Windows 8.1 Update is more than a user-friendly makeover. Microsoft is signaling to businesses that update has many features to support enterprise mobile applications and bolster security.
Included with the many mobile-centric features announced for Windows 8.1 Update and Windows Phone 8.1 during Microsoft’s Build conference in San Francisco were a number of enhancements that allow organizations to balance mobile work styles with enterprise-grade user management.
In a session headed by Erwin Visser, general manager of Windows and Windows Phone, the company showed off how Windows 8.1 makes it possible for businesses to embrace mobility without compromising the security of corporate data.
Microsoft says it’s achieving this by expanding support for mobile device management (MDM) suites in Windows 8.1. These suites, from Microsoft and from partners such as AirWatch, allow administrators to blacklist or whitelist apps, enable URL filtering and configure the new Enterprise Mode for Internet Explorer 11 (IE11).
This new feature was inspired by enterprise customers whose apps haven’t kept up with the times, said Visser. “A lot of customers have internal IE8 web apps,” he said. Microsoft’s solution is a new compatibility mode that is configured by administrators that renders sites properly in the new browser and preserves their functionality. A blue icon resembling office buildings appears alongside the address bar when Enterprise Mode is active, denoting that IE11 is running an older app.
In more welcome news for businesses that have widely deployed Windows 8.1’s predecessors, Visser said that “Enterprise Mode for IE 11 will be supported in Windows 7 as well as Windows 8.” Additionally, Enterprise Mode in IE11 will “accelerate their migration to Windows 8.1” for organizations that are on the fence about adopting the OS over fears that their Web apps will be incompatible.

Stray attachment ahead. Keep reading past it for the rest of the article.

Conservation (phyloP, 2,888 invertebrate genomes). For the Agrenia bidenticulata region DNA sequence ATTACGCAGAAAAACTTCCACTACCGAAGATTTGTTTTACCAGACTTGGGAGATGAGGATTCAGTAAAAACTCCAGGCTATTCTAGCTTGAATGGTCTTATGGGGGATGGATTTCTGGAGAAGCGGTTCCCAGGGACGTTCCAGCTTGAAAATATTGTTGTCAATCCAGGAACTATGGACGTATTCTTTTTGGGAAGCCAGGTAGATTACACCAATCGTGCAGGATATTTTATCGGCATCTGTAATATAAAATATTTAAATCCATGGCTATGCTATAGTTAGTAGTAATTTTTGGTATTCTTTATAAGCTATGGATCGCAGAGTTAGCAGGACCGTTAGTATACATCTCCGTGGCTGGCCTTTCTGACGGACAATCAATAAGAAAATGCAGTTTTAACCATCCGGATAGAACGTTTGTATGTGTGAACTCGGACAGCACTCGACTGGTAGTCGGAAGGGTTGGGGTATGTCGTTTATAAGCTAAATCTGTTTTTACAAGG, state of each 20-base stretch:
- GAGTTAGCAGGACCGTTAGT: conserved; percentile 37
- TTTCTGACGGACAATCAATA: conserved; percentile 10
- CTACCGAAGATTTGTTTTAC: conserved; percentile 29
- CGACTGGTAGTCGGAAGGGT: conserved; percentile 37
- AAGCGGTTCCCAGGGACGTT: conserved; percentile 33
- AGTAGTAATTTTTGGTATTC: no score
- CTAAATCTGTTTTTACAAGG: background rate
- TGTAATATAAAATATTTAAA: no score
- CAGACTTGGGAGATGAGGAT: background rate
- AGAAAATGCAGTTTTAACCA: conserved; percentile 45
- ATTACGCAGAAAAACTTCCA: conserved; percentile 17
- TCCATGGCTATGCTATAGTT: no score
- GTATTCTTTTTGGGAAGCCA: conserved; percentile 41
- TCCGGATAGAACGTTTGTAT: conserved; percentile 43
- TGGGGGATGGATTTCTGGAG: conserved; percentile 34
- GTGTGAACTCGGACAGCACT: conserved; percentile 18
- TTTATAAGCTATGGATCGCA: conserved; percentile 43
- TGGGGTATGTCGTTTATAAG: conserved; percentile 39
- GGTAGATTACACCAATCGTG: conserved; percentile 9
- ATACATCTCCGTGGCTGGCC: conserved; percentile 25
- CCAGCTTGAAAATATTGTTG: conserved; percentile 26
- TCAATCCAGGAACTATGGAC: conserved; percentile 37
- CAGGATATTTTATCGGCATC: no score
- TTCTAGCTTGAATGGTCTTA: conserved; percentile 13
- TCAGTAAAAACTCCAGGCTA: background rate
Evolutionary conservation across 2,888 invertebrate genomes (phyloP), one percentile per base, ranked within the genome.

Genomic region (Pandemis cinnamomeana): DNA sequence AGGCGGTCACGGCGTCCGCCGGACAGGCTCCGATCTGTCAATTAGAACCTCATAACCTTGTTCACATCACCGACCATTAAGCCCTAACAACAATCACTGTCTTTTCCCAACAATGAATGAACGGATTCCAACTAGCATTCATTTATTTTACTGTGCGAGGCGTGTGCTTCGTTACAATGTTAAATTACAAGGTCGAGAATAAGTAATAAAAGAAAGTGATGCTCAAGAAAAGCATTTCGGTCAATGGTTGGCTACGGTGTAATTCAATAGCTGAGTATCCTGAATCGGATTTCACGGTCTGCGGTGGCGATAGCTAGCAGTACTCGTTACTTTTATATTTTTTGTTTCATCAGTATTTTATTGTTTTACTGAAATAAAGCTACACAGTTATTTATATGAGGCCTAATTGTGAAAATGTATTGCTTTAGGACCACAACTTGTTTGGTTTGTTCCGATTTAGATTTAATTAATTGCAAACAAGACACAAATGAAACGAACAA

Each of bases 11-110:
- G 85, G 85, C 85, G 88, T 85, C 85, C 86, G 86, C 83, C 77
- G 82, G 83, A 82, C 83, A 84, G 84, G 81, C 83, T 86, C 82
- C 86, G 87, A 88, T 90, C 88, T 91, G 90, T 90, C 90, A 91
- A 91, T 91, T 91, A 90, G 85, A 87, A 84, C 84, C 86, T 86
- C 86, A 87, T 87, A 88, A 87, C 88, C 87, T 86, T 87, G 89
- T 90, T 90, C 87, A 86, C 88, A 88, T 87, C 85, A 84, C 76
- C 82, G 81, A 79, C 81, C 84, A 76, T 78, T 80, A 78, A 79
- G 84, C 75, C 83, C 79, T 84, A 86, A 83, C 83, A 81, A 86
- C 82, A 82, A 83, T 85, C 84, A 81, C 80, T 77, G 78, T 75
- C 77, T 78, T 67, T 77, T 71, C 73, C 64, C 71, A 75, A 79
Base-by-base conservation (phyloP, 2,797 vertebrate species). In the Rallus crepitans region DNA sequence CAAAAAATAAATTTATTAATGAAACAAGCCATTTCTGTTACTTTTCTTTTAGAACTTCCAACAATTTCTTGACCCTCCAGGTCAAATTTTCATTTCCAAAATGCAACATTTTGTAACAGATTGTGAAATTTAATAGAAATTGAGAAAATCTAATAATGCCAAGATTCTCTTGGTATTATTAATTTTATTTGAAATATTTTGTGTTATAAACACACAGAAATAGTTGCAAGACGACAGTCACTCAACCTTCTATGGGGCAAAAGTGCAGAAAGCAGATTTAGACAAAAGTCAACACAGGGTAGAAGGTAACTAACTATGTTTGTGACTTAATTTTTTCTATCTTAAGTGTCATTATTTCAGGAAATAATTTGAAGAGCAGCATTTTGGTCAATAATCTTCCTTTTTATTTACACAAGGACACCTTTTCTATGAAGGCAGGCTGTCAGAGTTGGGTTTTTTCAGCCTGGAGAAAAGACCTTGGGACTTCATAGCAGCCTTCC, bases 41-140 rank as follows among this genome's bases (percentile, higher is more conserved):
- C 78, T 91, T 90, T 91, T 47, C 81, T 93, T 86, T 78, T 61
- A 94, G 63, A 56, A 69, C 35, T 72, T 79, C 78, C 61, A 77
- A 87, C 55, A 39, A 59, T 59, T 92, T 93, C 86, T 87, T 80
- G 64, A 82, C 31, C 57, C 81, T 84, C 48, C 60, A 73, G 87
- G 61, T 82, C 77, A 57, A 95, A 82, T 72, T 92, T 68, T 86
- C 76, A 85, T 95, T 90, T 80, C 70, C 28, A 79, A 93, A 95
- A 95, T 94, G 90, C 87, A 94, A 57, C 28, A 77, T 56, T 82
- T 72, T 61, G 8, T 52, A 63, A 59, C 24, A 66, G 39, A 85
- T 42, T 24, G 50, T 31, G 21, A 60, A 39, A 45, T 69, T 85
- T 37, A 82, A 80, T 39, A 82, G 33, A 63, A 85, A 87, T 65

Also new is Enterprise Sideloading. Free with select volume licenses, the feature gives customers the ability “to install Modern apps using their management infrastructure,” bypassing the Windows Store.
Visser added that organizations can opt to pay $100 for Enterprise Sideloading rights on an unlimited number of devices. All told, said Visser, the capability is an example of Microsoft’s efforts to remove barriers to managing and deploying apps within their environments.
Observing that the distinctions between “productivity and industry tablets are fading,” Microsoft is rolling out Windows Embedded Edition Rights, Visser announced.
Under the new system, volume license holders with Software Assurance for Windows or Windows Embedded can choose either Windows Enterprise or Windows Industry Enterprise (Embedded) on their devices, the latter constituting “a targeted version of Windows specifically for industry solutions that have more advanced lockdown capabilities than Windows has.” Health care companies, retailers, financial firms and other businesses with strict or limited software needs are now offered the option to deploy full-featured systems or devices that run one or two select apps.
Ultimately, the changes reflect Microsoft’s “mobile-first, cloud-first” approach to business computing. In a candid assessment of the mobile space, Visser concluded that “we are a challenger and we are acting like a challenger.” Given the company’s new priorities, he said his company was “innovating hard on Windows and on Windows Phone.”
Windows 8.1 Update is available now for MSDN subscribers and will be official launched to the public as a free download on April 8.